Pope Francis celebrates Easter Mass in St. Peter's Square at the Vatican April 17, 2022. (CNS photo/Paul Haring)
ROME — Pope Francis used his Easter message to again appeal for peace in Ukraine, saying the country has been "dragged" into a "cruel and senseless war" and warning that if the conflict escalates, it could lead to the destruction of humanity.
"May the leaders of nations hear people’s plea for peace," the pope said on Easter Sunday, April 17. "May they listen to that troubling question posed by scientists almost 70 years ago."
"'Shall we put an end to the human race, or shall mankind renounce war?'" Francis asked, quoting from the 1955 Russell-Einstein Manifesto, which warned of the global destruction that could be caused by nuclear weapons.
"May there be an end to the flexing of muscles while people are suffering," the pope pleaded. "Please, let us not get used to war!"
Despite the celebratory atmosphere in St. Peter's Square, filled with an estimated 100,000 pilgrims and adorned with some 40,000 fresh flowers from the Netherlands, the pope struck a somber tone throughout his urbi et orbi ("to the city and the world") message, which came at the end of the Easter liturgy and was delivered in lieu of a homily during the Mass.
The 85-year-old pope presided over the outdoor service, despite suffering from severe knee pain, which has limited his mobility the past two months. He was joined by 23 cardinals, 25 bishops and some 280 priests for the Sunday Mass for the first Easter celebration to take place in St. Peter's Square since 2019 due to the COVID-19 pandemic.
During the Easter Vigil on Saturday evening, April 16, Francis delivered the homily and baptized seven people, but he did not preside and remained seated for much of the nearly three hour liturgy. On Sunday, the pope began delivering his remarks standing, but took a seat half way through his address.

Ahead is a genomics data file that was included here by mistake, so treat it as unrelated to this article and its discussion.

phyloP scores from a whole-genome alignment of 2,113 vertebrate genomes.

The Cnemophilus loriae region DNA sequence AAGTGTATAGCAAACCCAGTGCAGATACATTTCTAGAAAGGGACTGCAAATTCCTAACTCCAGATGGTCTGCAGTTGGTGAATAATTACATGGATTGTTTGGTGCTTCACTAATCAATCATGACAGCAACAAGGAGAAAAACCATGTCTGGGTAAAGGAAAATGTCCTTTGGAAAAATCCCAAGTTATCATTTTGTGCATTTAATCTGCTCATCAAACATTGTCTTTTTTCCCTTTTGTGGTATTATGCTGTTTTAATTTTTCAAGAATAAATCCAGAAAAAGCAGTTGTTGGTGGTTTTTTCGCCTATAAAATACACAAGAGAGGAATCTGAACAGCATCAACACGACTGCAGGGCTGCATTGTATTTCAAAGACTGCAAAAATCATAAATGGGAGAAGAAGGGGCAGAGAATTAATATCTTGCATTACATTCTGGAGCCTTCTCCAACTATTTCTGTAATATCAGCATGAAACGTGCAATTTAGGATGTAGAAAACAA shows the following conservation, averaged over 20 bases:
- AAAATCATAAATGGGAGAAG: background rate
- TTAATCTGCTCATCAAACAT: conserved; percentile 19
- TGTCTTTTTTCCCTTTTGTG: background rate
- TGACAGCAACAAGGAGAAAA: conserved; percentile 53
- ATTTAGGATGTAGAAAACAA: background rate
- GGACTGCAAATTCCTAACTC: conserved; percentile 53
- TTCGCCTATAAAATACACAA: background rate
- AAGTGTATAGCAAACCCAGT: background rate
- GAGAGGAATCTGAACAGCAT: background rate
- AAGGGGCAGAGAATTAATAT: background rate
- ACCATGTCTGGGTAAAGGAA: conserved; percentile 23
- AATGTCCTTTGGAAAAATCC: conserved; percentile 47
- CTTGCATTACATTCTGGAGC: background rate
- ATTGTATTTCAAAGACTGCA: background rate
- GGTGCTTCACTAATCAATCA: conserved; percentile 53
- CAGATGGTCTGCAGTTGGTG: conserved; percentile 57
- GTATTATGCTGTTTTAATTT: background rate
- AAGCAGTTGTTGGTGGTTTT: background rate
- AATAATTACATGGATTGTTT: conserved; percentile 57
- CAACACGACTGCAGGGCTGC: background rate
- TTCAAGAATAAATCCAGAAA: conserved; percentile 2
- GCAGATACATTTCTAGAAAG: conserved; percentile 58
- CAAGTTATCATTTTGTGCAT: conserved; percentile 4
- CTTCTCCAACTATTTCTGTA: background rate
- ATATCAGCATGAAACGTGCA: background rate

Throughout this year's Holy Week celebrations at the Vatican — beginning with the pope's Palm Sunday homily a week earlier on April 10 and continuing through the Way of the Cross service on Good Friday and the Saturday Vigil — Francis repeatedly focused on destruction wrought by the war in Ukraine.
"I hold in my heart all the many Ukrainian victims, the millions of refugees and internally displaced persons, the divided families, the elderly left to themselves, the lives broken and the cities razed to the ground," the pope said on Easter Sunday.
"I see the faces of the orphaned children fleeing from the war," the pope continued. "As we look at them, we cannot help but hear their cry of pain, along with that of all those other children who suffer throughout our world: those dying of hunger or lack of medical care, those who are victims of abuse and violence, and those denied the right to be born."
Francis was joined on the central balcony of St. Peter's Basilica by Canadian Cardinal Michael Czerny, who heads the Vatican's migrants and refugees department and who, in recent weeks, has taken several trips to Ukraine on behalf of the pope.
The pope noted that despite the pain and destruction caused by war, he was pleased to see countries throughout Europe opening their borders and homes to refugees fleeing conflict.
"May these numerous acts of charity become a blessing for our societies, at times debased by selfishness and individualism, and help to make them welcoming to all," he said.
After focusing primarily on the conflict in Ukraine, Francis offered a litany of prayers for other countries facing violence and war, especially in the Middle East and Africa, as well as nations suffering from natural disasters, poverty and corruption.
Francis lamented that after two years of a global health crisis — where many people have come together "pooling our strengths and resources" — the world is now facing an "Easter of war."
"We are showing that we still have within us the spirit of Cain, who saw Abel not as a brother, but as a rival, and thought about how to eliminate him," he said. "We need the crucified and risen Lord so that we can believe in the victory of love, and hope for reconciliation."
"Today, more than ever," he continued, "we need him to stand in our midst and repeat to us: 'Peace be with you!'"